THE WRITER’S LIFE | FICTION
It was two years ago that I first had the courage to call myself a writer. I’d been writing quite solidly for two years before that, but it took that long to get a few stories published. Then I wrote my first flash fiction novel, so when I proclaimed myself as a writer, I at least had a track record I was willing to be judged on.
Nowadays, people ask me the usual questions: Have I written anything they’d know (probably not), why did I become a writer (it happened), what’s my favourite short story (Echo Beach), and so on. Just recently, someone asked what my first story was. And actually, before I became a writer full-time, I did write some other stories. There are two of those old ones in my anthology, and this is an adaptation of the eldest. Written in 1999 (in the millennium before this one, FFS), when I was having a lesser personal crisis than the one which saw me homeless, then become a writer, like I’d one day be able to call myself.
This is a very short story of reunions, and of identity…
The Crow by Mikko Lagerstedt
It’s easy to find something you’ve not seen for a while, if you remember what it looks like. But only if the thing still resembles the memory, and hasn’t been changed too much with time. Nat knew what it looked like as it once was, but couldn’t be entirely sure when that was.
Things looked different on foot, and in the dark. He often drove down this lane, but always during the day, and it was many years since he’d parked with Sam in the lay-by, near the bridge that crossed the stream. Nat would could collect Sam from work and they’d dine out, on fish and chips served in yesterday’s news, with a 1966 Ford Cortina their dining car.
Here was the woods, where they’d shared many moments. There, the fields where they’d run, walk, sit and talk, or lie down and pedal on sky bikes. Behind were places they’d grown up, and all around were their lives.
Sam flew a year ago, a free spirit which should never have been caged. Tonight was their anniversary. To either side, familiar trees, hardly changed in so many years, and a constant, surrounded by much change. Some of those trees bore the scars of Nat and Sam, carved into their gnarled skin. Once they would skip along this road, pushing one another into the bushes. Today it was a walk alone, the trees no longer alive in the dark, now just monuments to the past.
The bending road glowed a dull white, as the headlights of a car approached a figure ahead, then slowly passed. Nat walked towards the figure, a young woman at a bus stop. She clutched her long black coat around her face, her peroxide hair damp, and clinging to her face with the smudges of smiles.
“Hello,” she said, her claret lips forming a piano smile.
“Hello,” said Nat. “Been waiting long?”
“Three weeks. I needed to sort some things out first. You?”
“Spur of the moment really, sort of found the wings no-one thought I should have. I’m Nat by the way.” He extended his hand.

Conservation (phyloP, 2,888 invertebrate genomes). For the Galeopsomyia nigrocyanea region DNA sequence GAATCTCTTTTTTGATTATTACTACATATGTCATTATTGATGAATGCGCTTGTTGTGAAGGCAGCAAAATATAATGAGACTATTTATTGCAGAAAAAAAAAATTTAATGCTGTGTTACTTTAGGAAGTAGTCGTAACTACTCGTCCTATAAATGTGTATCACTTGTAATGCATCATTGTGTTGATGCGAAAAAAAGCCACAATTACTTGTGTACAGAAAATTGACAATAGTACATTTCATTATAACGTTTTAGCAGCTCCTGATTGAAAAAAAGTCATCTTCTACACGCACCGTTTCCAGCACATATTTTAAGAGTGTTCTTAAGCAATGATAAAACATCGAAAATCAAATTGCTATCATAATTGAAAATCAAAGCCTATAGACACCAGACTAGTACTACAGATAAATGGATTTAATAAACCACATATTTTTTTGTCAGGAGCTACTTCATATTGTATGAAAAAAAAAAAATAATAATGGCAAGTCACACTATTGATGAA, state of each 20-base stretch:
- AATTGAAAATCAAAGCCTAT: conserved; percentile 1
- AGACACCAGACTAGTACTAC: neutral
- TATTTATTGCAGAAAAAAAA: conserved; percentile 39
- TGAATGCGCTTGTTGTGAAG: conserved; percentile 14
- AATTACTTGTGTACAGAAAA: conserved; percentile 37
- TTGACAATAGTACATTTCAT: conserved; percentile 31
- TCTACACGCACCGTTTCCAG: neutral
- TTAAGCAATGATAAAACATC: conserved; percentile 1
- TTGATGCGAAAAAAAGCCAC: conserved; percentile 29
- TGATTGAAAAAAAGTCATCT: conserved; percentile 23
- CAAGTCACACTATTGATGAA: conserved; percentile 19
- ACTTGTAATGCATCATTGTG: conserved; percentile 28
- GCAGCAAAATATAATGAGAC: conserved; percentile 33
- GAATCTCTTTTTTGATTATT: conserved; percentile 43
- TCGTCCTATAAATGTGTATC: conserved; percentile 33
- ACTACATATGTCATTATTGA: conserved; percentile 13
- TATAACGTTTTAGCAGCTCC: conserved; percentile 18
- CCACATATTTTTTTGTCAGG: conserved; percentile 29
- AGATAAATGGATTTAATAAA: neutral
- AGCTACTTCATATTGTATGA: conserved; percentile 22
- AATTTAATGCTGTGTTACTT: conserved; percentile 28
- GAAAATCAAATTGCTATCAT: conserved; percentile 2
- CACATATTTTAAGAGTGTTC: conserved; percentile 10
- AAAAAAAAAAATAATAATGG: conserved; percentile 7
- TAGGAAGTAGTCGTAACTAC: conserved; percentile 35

“Tash.” She darted her hand quickly out of her coat pocket, just long enough to gently shake Nat’s. “As far as some of mine were concerned, I’d died a long time ago.”
“How do you mean?”
“They gave up on me. I had only one love. They thought they were helping, but I was a prisoner. I kicked back too many times. They gave up. I was dead to them, no longer the person they knew. Only I know who I am, and I’m me, the same person who destroyed their friend. It was premature mourning: their coping mechanism. And here I am”
“I suppose in some ways, we’re similar.”
A light lit up Tash’s face. Nat turned to see a car approaching. It slowed down and the driver lowered the window. Tash reached for the handle, then Nat placed his hand on hers. “I think I was unfairly judged,” he said.
“Need a lift?” asked the driver. The warmth from the car steamed the air, and Nat leaned down to look in. A man in the back seat looked unwell.
“No thanks,” Nat replied, “the bus should be here soon. Is he okay?”
“He’s not so good. I’m taking him down town. I can drop you off if you like.”
“It’s okay. We’re going the other way. Thanks all the same though.”
“Well, I wouldn’t want you to be late for anything. The buses can be pretty unreliable around here.”
“It’ll be here soon.”
“Okay, if you’re sure.” The driver smiled, and drove away.
The rear lights of the car disappeared around the corner in a red mist. Then the fog turned pink, as the headlights of a bus approached.
“Here we go,” Nat said.
“Here we go,” said Tash.
“Are you meeting anyone when we get there?” Nat guided her onto the bus.
“I’ve got a couple of old friends I want to look up,” she replied. “You?”
“Yes, my husband,” said Nat.
Tash looked out of the window, as the bus passed an old Ford Cortina, parked in a lay-by. The windows were misted, so she couldn’t see if anyone was inside.
© Steve Laker, 1999
My books are available on Amazon.